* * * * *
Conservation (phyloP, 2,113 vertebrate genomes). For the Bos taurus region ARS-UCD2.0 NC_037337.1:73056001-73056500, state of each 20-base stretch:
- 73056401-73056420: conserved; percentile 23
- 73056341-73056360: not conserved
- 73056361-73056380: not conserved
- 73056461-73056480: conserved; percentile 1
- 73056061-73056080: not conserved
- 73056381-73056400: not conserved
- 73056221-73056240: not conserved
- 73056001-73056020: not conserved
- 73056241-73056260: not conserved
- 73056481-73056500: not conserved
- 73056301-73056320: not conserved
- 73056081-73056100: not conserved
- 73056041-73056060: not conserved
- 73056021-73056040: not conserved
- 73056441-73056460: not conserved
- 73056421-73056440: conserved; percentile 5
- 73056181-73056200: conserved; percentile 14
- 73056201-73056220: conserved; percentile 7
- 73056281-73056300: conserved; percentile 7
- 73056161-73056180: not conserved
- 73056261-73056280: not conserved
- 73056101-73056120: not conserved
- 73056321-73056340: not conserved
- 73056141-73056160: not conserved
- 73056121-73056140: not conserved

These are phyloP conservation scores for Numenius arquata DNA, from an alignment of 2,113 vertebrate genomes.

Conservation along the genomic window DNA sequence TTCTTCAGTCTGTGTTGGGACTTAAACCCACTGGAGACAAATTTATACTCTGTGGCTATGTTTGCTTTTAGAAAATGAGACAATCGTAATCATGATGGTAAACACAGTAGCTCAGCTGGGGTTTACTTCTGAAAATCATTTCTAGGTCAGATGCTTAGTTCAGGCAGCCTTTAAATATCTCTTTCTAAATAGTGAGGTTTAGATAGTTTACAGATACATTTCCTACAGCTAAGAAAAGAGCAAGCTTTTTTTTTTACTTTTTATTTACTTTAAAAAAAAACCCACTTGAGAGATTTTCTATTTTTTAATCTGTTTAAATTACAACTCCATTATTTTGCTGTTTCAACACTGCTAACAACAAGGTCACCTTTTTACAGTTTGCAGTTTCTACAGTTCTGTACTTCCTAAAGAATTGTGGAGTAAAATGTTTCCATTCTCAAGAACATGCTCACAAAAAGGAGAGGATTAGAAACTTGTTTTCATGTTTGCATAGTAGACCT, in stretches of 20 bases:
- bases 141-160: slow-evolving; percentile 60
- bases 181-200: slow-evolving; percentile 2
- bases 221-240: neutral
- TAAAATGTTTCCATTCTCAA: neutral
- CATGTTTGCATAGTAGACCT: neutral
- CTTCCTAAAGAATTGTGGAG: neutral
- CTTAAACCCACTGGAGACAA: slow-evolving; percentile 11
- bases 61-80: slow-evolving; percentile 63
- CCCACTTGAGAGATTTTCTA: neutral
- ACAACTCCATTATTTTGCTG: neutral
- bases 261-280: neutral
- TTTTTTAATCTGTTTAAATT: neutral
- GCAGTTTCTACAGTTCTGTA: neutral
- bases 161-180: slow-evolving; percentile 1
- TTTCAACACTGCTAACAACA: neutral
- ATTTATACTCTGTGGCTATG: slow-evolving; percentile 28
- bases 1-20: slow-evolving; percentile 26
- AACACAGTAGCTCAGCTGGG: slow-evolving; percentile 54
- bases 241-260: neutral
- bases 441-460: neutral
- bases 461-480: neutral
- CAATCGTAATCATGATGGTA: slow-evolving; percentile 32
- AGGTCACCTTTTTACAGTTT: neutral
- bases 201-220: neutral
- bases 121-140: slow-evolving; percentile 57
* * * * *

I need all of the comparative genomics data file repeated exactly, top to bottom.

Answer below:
Conservation (phyloP, 2,113 vertebrate genomes). For the Bos taurus region ARS-UCD2.0 NC_037337.1:73056001-73056500, state of each 20-base stretch:
- 73056401-73056420: conserved; percentile 23
- 73056341-73056360: not conserved
- 73056361-73056380: not conserved
- 73056461-73056480: conserved; percentile 1
- 73056061-73056080: not conserved
- 73056381-73056400: not conserved
- 73056221-73056240: not conserved
- 73056001-73056020: not conserved
- 73056241-73056260: not conserved
- 73056481-73056500: not conserved
- 73056301-73056320: not conserved
- 73056081-73056100: not conserved
- 73056041-73056060: not conserved
- 73056021-73056040: not conserved
- 73056441-73056460: not conserved
- 73056421-73056440: conserved; percentile 5
- 73056181-73056200: conserved; percentile 14
- 73056201-73056220: conserved; percentile 7
- 73056281-73056300: conserved; percentile 7
- 73056161-73056180: not conserved
- 73056261-73056280: not conserved
- 73056101-73056120: not conserved
- 73056321-73056340: not conserved
- 73056141-73056160: not conserved
- 73056121-73056140: not conserved

These are phyloP conservation scores for Numenius arquata DNA, from an alignment of 2,113 vertebrate genomes.

Conservation along the genomic window DNA sequence TTCTTCAGTCTGTGTTGGGACTTAAACCCACTGGAGACAAATTTATACTCTGTGGCTATGTTTGCTTTTAGAAAATGAGACAATCGTAATCATGATGGTAAACACAGTAGCTCAGCTGGGGTTTACTTCTGAAAATCATTTCTAGGTCAGATGCTTAGTTCAGGCAGCCTTTAAATATCTCTTTCTAAATAGTGAGGTTTAGATAGTTTACAGATACATTTCCTACAGCTAAGAAAAGAGCAAGCTTTTTTTTTTACTTTTTATTTACTTTAAAAAAAAACCCACTTGAGAGATTTTCTATTTTTTAATCTGTTTAAATTACAACTCCATTATTTTGCTGTTTCAACACTGCTAACAACAAGGTCACCTTTTTACAGTTTGCAGTTTCTACAGTTCTGTACTTCCTAAAGAATTGTGGAGTAAAATGTTTCCATTCTCAAGAACATGCTCACAAAAAGGAGAGGATTAGAAACTTGTTTTCATGTTTGCATAGTAGACCT, in stretches of 20 bases:
- bases 141-160: slow-evolving; percentile 60
- bases 181-200: slow-evolving; percentile 2
- bases 221-240: neutral
- TAAAATGTTTCCATTCTCAA: neutral
- CATGTTTGCATAGTAGACCT: neutral
- CTTCCTAAAGAATTGTGGAG: neutral
- CTTAAACCCACTGGAGACAA: slow-evolving; percentile 11
- bases 61-80: slow-evolving; percentile 63
- CCCACTTGAGAGATTTTCTA: neutral
- ACAACTCCATTATTTTGCTG: neutral
- bases 261-280: neutral
- TTTTTTAATCTGTTTAAATT: neutral
- GCAGTTTCTACAGTTCTGTA: neutral
- bases 161-180: slow-evolving; percentile 1
- TTTCAACACTGCTAACAACA: neutral
- ATTTATACTCTGTGGCTATG: slow-evolving; percentile 28
- bases 1-20: slow-evolving; percentile 26
- AACACAGTAGCTCAGCTGGG: slow-evolving; percentile 54
- bases 241-260: neutral
- bases 441-460: neutral
- bases 461-480: neutral
- CAATCGTAATCATGATGGTA: slow-evolving; percentile 32
- AGGTCACCTTTTTACAGTTT: neutral
- bases 201-220: neutral
- bases 121-140: slow-evolving; percentile 57